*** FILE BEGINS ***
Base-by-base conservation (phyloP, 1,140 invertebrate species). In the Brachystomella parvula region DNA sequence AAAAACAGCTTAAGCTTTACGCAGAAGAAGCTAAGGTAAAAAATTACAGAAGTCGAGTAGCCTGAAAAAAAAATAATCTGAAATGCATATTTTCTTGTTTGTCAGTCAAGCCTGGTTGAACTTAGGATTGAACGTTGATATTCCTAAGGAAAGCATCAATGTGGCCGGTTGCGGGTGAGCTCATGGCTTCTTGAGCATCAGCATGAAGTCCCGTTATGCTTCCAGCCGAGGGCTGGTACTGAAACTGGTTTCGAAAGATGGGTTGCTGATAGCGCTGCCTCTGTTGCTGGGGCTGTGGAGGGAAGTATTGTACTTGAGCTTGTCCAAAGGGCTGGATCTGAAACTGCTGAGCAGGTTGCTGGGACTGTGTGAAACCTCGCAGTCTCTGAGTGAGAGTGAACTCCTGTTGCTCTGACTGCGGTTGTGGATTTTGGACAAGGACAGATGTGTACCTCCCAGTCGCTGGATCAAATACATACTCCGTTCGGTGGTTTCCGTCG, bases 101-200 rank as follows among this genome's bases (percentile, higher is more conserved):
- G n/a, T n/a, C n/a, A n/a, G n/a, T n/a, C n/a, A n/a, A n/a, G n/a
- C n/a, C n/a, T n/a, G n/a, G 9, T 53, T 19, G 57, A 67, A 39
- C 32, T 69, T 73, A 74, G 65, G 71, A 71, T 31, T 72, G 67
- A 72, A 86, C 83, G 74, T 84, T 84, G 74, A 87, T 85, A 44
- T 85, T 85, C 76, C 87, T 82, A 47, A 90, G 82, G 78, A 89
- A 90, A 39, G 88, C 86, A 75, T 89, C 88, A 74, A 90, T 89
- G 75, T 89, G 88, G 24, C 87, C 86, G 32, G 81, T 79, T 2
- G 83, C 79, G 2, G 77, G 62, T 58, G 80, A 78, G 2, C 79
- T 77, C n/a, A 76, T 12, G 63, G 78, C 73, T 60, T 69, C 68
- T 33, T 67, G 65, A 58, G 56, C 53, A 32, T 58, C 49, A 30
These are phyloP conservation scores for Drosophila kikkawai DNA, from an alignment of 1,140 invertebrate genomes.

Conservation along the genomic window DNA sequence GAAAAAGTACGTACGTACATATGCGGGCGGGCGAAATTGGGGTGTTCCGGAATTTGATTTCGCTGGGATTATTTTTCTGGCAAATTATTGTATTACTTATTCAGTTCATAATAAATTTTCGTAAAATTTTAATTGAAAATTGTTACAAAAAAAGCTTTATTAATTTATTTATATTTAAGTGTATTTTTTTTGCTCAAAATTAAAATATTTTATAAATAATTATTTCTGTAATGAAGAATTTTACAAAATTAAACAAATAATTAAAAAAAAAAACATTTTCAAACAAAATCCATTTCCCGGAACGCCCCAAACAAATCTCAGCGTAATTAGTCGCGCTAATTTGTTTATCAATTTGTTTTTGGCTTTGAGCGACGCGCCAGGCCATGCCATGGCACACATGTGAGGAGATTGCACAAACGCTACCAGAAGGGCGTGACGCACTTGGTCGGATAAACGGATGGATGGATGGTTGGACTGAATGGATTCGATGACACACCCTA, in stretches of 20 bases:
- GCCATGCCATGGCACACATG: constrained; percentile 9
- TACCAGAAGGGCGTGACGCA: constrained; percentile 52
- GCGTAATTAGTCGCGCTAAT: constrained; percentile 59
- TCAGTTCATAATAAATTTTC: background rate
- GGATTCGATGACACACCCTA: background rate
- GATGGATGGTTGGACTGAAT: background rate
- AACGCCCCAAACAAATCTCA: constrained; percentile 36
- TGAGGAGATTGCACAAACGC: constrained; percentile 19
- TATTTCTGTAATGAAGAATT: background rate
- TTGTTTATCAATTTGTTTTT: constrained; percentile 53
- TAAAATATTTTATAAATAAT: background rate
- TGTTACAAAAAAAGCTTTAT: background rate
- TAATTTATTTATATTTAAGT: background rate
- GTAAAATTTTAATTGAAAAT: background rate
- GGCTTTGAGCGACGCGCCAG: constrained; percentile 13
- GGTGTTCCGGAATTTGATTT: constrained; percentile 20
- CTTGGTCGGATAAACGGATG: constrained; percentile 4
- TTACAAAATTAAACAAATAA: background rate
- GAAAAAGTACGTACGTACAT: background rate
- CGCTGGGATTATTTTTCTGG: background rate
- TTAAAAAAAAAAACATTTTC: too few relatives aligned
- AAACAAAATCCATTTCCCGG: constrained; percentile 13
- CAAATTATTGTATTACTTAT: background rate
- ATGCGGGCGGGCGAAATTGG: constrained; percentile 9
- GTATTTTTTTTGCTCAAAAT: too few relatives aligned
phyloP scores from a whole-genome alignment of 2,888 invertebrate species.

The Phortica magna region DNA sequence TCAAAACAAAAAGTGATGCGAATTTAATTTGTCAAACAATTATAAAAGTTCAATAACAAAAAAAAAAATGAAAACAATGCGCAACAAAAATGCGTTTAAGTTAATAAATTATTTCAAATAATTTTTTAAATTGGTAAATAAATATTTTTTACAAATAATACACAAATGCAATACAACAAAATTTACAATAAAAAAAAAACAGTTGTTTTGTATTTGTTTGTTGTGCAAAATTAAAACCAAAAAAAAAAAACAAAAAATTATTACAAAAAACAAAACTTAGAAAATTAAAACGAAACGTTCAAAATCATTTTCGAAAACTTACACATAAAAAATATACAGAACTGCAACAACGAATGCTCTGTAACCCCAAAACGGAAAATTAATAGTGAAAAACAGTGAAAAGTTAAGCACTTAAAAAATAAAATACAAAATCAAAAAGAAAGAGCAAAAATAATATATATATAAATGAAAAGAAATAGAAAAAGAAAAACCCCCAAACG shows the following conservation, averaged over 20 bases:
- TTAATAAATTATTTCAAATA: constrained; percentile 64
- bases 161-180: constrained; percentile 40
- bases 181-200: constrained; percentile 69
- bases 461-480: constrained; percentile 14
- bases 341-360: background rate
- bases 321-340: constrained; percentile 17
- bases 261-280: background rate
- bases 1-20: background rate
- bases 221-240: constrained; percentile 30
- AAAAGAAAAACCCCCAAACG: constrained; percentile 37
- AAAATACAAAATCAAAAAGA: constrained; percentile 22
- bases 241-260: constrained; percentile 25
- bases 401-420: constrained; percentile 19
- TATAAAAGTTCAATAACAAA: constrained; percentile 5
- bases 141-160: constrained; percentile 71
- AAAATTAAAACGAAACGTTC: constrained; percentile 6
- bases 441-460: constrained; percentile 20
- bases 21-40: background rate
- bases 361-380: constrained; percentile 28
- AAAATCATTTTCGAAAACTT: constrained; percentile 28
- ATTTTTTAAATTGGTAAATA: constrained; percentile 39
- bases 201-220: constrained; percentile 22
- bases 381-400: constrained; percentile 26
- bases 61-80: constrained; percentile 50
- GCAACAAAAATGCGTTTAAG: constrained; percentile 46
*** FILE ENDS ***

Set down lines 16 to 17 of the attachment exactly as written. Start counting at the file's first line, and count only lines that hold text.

- GCGTAATTAGTCGCGCTAAT: constrained; percentile 59
- TCAGTTCATAATAAATTTTC: background rate